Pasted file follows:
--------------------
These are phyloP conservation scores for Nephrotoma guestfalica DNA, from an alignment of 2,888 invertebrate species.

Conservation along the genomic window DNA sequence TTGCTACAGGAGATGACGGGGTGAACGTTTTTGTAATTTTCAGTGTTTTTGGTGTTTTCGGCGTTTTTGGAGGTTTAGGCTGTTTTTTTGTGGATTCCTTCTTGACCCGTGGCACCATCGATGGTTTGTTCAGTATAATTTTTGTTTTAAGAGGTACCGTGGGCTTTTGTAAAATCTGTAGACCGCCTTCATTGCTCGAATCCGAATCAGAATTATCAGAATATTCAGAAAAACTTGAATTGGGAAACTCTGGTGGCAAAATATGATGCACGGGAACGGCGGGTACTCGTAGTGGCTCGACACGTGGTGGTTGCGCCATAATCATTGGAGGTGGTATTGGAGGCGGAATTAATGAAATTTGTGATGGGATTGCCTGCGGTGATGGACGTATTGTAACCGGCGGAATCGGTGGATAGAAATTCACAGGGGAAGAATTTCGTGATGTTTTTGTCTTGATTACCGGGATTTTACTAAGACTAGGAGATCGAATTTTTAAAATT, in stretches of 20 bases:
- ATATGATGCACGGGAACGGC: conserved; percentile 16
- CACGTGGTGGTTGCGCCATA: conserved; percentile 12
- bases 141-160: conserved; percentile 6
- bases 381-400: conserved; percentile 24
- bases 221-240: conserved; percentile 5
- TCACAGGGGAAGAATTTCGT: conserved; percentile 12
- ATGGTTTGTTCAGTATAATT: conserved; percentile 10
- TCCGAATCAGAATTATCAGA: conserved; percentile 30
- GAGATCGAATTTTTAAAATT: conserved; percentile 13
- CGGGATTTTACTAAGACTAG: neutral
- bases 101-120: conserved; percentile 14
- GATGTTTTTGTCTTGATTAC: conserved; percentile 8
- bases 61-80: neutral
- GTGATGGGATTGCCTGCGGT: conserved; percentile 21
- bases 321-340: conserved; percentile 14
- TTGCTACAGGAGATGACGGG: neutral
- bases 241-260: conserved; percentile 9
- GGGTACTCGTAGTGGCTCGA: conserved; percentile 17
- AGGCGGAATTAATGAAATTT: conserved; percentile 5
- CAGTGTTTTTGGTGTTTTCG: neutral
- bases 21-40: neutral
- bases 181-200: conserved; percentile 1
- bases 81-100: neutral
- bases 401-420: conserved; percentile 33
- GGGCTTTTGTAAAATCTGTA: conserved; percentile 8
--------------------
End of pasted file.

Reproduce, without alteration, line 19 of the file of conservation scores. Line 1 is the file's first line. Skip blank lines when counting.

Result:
- bases 241-260: conserved; percentile 9